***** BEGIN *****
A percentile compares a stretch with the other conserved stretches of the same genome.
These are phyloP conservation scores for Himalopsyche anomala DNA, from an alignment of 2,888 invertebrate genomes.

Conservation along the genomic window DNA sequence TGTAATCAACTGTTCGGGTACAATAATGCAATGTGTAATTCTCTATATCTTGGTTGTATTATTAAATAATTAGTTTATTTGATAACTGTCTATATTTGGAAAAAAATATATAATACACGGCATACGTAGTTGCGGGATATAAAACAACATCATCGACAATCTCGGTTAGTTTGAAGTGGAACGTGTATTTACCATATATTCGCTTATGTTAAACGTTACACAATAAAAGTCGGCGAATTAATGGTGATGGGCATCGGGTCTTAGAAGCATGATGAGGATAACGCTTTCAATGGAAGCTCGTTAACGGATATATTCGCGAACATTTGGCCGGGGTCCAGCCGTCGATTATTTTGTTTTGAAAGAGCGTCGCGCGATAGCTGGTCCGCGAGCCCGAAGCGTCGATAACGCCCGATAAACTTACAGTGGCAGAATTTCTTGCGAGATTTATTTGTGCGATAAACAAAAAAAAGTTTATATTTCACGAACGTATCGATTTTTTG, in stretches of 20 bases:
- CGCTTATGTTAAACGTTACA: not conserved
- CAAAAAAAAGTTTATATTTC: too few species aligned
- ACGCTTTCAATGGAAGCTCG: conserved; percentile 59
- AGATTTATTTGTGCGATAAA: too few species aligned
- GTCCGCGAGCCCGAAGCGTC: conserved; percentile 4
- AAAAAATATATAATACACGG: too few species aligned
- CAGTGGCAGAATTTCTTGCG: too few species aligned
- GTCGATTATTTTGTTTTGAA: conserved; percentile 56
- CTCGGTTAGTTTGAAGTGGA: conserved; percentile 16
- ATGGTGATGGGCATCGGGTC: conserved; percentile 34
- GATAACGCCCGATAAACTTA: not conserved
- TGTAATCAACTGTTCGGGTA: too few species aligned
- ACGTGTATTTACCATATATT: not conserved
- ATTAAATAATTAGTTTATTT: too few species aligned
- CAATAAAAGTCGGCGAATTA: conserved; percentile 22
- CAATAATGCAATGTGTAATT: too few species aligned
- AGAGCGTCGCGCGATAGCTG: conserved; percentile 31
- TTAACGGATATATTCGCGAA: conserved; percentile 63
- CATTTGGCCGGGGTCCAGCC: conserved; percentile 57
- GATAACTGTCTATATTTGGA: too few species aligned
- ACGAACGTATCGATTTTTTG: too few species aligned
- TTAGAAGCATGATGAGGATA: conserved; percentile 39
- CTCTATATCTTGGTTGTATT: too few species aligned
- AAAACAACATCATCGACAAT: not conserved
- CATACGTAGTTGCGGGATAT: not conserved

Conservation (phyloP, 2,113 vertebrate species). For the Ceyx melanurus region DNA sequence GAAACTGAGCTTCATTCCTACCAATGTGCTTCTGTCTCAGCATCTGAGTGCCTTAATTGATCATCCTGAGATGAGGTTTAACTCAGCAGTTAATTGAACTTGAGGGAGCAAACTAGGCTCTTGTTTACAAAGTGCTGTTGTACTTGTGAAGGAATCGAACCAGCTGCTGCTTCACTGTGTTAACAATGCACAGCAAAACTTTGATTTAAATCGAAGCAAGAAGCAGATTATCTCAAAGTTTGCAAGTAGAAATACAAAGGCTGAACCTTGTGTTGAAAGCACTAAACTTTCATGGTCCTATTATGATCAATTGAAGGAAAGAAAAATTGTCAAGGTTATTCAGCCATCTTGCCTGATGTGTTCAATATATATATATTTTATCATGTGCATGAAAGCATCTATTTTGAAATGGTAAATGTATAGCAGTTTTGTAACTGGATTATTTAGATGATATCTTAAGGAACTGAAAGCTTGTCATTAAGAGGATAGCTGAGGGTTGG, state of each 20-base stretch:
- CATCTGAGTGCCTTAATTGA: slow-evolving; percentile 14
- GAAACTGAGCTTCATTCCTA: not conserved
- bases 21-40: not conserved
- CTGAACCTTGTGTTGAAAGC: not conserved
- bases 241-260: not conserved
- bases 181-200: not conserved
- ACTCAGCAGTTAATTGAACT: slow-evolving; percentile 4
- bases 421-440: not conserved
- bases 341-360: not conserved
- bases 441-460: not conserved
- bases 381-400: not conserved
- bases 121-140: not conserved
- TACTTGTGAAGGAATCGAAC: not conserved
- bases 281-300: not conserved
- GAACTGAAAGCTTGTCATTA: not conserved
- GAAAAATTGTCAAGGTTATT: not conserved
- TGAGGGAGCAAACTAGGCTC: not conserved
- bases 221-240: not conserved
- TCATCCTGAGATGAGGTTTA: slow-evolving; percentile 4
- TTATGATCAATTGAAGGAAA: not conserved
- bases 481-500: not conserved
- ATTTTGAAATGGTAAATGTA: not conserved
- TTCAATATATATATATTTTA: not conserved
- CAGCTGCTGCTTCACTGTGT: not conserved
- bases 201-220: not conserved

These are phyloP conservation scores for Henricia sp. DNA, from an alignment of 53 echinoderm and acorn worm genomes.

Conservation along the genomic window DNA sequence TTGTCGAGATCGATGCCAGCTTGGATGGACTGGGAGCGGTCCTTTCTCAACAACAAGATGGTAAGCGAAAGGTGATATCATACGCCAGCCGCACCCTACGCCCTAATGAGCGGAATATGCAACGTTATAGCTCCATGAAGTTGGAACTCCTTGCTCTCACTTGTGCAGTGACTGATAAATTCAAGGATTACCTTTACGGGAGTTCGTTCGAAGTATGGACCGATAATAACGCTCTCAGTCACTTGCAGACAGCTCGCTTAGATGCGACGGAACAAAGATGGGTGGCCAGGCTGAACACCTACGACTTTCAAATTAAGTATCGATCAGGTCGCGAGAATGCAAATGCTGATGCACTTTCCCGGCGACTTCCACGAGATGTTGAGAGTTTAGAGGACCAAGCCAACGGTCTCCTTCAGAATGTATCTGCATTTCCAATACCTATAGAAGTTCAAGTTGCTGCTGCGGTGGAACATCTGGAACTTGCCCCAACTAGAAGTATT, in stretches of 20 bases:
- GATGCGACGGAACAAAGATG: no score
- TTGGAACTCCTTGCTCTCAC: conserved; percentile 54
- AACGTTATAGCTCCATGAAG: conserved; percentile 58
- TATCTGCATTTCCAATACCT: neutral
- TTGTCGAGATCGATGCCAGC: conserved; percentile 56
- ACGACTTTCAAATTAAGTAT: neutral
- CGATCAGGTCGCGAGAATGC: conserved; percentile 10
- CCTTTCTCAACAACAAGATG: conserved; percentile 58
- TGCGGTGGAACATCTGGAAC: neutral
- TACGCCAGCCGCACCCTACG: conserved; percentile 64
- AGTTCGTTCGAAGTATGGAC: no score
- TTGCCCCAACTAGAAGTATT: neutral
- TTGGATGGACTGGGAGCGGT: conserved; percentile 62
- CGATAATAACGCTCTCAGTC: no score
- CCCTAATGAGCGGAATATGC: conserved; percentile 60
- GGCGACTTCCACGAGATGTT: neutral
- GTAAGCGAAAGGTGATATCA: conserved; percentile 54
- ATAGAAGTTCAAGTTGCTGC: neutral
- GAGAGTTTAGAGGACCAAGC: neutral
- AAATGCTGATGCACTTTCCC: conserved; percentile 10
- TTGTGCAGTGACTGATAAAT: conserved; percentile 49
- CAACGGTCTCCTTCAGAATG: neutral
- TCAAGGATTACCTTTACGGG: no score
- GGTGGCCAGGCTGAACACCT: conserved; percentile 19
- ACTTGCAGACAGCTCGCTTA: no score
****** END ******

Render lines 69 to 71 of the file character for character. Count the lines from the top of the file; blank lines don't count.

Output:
- TTGGATGGACTGGGAGCGGT: conserved; percentile 62
- CGATAATAACGCTCTCAGTC: no score
- CCCTAATGAGCGGAATATGC: conserved; percentile 60